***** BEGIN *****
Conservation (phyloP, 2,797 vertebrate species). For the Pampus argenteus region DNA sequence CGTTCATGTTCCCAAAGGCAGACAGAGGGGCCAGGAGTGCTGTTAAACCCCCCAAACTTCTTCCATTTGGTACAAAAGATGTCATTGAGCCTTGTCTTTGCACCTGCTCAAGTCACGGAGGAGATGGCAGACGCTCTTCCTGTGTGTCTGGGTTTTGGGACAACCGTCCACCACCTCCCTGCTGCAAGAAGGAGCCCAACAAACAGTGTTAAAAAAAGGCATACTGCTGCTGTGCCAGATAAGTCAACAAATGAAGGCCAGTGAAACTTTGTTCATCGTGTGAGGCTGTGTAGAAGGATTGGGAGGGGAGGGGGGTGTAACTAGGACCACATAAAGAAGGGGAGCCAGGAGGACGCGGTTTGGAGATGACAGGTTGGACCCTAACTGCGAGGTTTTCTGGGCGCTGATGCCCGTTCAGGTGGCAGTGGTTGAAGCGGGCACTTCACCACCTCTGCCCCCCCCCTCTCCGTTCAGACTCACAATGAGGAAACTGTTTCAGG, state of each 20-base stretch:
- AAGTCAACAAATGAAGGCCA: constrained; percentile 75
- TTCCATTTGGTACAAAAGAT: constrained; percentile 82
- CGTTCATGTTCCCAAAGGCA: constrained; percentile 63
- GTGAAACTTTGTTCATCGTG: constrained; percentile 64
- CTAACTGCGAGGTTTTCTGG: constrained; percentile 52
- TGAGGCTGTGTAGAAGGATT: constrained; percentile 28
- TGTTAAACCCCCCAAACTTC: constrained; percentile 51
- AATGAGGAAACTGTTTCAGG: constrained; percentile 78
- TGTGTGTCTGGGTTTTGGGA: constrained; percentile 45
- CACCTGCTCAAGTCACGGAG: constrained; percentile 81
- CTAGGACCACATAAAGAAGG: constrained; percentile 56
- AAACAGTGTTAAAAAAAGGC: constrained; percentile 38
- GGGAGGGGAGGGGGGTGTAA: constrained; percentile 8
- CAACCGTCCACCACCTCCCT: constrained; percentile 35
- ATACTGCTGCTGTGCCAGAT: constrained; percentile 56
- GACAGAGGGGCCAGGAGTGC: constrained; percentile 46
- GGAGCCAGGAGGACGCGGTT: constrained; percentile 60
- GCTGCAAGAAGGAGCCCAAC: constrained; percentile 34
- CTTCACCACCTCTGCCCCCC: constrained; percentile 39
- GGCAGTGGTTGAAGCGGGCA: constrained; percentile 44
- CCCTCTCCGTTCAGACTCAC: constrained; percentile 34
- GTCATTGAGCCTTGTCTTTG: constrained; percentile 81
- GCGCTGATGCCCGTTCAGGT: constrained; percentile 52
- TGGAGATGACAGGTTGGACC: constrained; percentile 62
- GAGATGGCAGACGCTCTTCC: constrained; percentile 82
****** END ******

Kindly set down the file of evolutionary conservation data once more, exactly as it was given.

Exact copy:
Conservation (phyloP, 2,797 vertebrate species). For the Pampus argenteus region DNA sequence CGTTCATGTTCCCAAAGGCAGACAGAGGGGCCAGGAGTGCTGTTAAACCCCCCAAACTTCTTCCATTTGGTACAAAAGATGTCATTGAGCCTTGTCTTTGCACCTGCTCAAGTCACGGAGGAGATGGCAGACGCTCTTCCTGTGTGTCTGGGTTTTGGGACAACCGTCCACCACCTCCCTGCTGCAAGAAGGAGCCCAACAAACAGTGTTAAAAAAAGGCATACTGCTGCTGTGCCAGATAAGTCAACAAATGAAGGCCAGTGAAACTTTGTTCATCGTGTGAGGCTGTGTAGAAGGATTGGGAGGGGAGGGGGGTGTAACTAGGACCACATAAAGAAGGGGAGCCAGGAGGACGCGGTTTGGAGATGACAGGTTGGACCCTAACTGCGAGGTTTTCTGGGCGCTGATGCCCGTTCAGGTGGCAGTGGTTGAAGCGGGCACTTCACCACCTCTGCCCCCCCCCTCTCCGTTCAGACTCACAATGAGGAAACTGTTTCAGG, state of each 20-base stretch:
- AAGTCAACAAATGAAGGCCA: constrained; percentile 75
- TTCCATTTGGTACAAAAGAT: constrained; percentile 82
- CGTTCATGTTCCCAAAGGCA: constrained; percentile 63
- GTGAAACTTTGTTCATCGTG: constrained; percentile 64
- CTAACTGCGAGGTTTTCTGG: constrained; percentile 52
- TGAGGCTGTGTAGAAGGATT: constrained; percentile 28
- TGTTAAACCCCCCAAACTTC: constrained; percentile 51
- AATGAGGAAACTGTTTCAGG: constrained; percentile 78
- TGTGTGTCTGGGTTTTGGGA: constrained; percentile 45
- CACCTGCTCAAGTCACGGAG: constrained; percentile 81
- CTAGGACCACATAAAGAAGG: constrained; percentile 56
- AAACAGTGTTAAAAAAAGGC: constrained; percentile 38
- GGGAGGGGAGGGGGGTGTAA: constrained; percentile 8
- CAACCGTCCACCACCTCCCT: constrained; percentile 35
- ATACTGCTGCTGTGCCAGAT: constrained; percentile 56
- GACAGAGGGGCCAGGAGTGC: constrained; percentile 46
- GGAGCCAGGAGGACGCGGTT: constrained; percentile 60
- GCTGCAAGAAGGAGCCCAAC: constrained; percentile 34
- CTTCACCACCTCTGCCCCCC: constrained; percentile 39
- GGCAGTGGTTGAAGCGGGCA: constrained; percentile 44
- CCCTCTCCGTTCAGACTCAC: constrained; percentile 34
- GTCATTGAGCCTTGTCTTTG: constrained; percentile 81
- GCGCTGATGCCCGTTCAGGT: constrained; percentile 52
- TGGAGATGACAGGTTGGACC: constrained; percentile 62
- GAGATGGCAGACGCTCTTCC: constrained; percentile 82